Scientists have used gelatinous hydrogel to create an inexpensive new type of biochemical sensor that is highly sensitive, sturdy, long-lasting, and has few moving parts. The gel expands or contracts according to the acidity of its environment, a quality that allows the sensor to measure changes in pH down to one one-thousandth on the pH scale. This amount of accuracy, along with its robustness, could make it ideal for chemical and biological applications such as environmental monitoring in waterways and glucose monitoring in blood.  Read More

Conceptual illustration of the Sahara Forest Project that will produce fresh water, electr...

An ambitious project that aims to turn arid desert land into a green oasis took a step closer to becoming reality last week when an agreement was signed on the rights to develop a pilot system in Jordan. The Sahara Forest Project’s (SFP) first facility will be located on a 2,000,000 square meter plot of land in Aqaba, a coastal town in the south of Jordan where it will be a test bed for the use of a combination of technologies designed to enable the production of fresh water, food and renewable energy in hot, arid regions.  Read More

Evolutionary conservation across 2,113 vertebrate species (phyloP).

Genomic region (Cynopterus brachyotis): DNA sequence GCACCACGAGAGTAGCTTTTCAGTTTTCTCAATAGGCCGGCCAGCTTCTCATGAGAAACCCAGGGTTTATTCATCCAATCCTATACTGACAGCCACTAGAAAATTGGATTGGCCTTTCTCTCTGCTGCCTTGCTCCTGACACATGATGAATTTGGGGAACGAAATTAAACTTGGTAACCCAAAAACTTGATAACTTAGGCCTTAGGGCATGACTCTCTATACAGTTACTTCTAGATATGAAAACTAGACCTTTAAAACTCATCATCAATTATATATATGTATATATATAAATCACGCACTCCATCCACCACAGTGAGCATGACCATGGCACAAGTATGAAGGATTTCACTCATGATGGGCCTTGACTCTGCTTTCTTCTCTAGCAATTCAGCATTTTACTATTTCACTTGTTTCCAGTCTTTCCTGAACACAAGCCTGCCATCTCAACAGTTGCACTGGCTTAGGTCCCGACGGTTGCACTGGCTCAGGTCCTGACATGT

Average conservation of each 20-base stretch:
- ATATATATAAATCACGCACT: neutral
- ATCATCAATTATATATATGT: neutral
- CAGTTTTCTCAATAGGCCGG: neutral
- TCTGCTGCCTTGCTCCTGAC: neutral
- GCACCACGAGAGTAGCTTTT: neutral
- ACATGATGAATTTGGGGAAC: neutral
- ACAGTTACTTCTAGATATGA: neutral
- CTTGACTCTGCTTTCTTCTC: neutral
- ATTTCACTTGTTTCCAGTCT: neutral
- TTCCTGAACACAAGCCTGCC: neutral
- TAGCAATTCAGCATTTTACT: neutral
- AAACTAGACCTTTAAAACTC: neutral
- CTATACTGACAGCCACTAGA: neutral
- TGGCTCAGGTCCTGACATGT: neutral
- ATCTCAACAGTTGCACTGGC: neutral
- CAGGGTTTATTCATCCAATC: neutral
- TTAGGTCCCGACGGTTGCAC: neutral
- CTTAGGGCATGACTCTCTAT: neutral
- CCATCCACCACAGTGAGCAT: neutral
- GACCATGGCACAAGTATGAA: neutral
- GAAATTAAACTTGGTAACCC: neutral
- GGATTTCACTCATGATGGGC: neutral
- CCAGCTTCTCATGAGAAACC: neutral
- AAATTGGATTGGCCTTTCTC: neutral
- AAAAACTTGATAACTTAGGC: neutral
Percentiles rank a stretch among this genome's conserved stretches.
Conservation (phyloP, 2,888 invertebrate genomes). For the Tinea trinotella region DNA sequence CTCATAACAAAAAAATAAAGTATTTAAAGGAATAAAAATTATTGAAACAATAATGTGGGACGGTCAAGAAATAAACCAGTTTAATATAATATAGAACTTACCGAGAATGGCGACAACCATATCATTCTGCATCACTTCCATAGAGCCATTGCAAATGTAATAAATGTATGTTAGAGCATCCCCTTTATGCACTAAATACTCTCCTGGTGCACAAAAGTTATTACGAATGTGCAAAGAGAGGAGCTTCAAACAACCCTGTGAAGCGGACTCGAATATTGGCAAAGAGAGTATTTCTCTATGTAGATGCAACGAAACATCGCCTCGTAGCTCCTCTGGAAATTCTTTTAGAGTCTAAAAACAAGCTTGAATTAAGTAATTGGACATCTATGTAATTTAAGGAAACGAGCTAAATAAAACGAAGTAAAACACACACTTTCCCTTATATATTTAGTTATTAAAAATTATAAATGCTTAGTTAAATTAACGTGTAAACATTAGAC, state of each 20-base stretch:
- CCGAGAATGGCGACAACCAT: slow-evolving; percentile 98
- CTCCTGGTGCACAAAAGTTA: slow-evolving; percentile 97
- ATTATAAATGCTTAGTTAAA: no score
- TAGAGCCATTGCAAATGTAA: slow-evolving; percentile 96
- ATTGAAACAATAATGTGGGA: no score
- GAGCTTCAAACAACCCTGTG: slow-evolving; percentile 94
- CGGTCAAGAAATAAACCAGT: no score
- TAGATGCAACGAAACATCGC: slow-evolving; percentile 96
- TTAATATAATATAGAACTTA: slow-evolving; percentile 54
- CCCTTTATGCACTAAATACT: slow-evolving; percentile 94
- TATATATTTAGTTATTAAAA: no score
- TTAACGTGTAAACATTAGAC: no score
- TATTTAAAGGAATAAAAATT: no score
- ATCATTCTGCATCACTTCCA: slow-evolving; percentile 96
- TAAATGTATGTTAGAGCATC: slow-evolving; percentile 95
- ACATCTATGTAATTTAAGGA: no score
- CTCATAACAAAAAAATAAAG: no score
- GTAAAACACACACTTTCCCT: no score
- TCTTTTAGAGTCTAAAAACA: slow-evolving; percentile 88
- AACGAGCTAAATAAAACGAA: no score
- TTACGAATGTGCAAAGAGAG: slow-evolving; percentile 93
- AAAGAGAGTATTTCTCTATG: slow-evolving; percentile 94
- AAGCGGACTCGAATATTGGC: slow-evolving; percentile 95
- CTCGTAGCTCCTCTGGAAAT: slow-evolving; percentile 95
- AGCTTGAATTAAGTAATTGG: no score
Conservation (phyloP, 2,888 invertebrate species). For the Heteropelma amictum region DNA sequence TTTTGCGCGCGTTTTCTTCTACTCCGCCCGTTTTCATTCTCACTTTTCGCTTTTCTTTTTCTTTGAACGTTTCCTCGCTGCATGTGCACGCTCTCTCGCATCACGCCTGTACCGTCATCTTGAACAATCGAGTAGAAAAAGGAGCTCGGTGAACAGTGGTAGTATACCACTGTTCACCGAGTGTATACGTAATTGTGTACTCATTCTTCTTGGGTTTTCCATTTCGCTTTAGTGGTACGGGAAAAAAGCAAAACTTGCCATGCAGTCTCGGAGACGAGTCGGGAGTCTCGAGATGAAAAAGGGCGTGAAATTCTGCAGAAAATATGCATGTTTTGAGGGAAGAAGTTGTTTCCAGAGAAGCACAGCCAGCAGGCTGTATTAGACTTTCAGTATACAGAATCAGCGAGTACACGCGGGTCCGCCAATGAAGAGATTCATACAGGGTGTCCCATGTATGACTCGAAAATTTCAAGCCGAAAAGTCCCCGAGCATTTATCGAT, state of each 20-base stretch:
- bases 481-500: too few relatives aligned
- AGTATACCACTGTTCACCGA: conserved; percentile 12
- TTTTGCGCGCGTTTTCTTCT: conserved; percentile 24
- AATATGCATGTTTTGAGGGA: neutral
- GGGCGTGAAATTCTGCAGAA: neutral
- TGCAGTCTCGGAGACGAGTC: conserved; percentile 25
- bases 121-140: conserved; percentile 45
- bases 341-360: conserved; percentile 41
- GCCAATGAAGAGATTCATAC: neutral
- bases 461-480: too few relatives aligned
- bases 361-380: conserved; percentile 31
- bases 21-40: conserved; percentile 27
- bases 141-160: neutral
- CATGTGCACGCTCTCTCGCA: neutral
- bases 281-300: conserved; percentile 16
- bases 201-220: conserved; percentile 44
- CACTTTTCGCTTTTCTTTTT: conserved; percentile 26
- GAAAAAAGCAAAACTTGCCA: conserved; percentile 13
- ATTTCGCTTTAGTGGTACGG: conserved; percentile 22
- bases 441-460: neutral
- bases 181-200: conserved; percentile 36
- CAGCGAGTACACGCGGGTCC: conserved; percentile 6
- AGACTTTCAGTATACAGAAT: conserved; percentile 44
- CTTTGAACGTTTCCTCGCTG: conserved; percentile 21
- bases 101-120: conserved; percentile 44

i-Tree software provides analysis, benefit-calculations and assessment tools to quantify ...

Trees make a huge contribution to the green infrastructure of our towns and cities, both in carbon sequestration and aesthetics, yet the economical value of them is often forgotten leading them to be undervalued or seen as a nuisance. The i-Tree tool aims to change the way people see trees – it is a freely available software suite from the US Forest Service which provides analysis, benefit-calculations and assessment tools to quantify the contribution made by trees in the urban environment to allow communities to understand the economic benefit of protecting our urban forests.  Read More

The HOT reactor (the silver-colored tank left of center) at the Lake Taihu cleanup site in...

Just under a year ago we reported on a method to clean polluted water and soil by infusing them with pressurized ozone gas microbubbles. The process was developed by Andy Hong at the University of Utah and has now moved out of the lab and is being put the test in a demonstration project in eastern China. If all goes to plan the process has the potential to boost a wide range of environmental cleanup efforts around the world.  Read More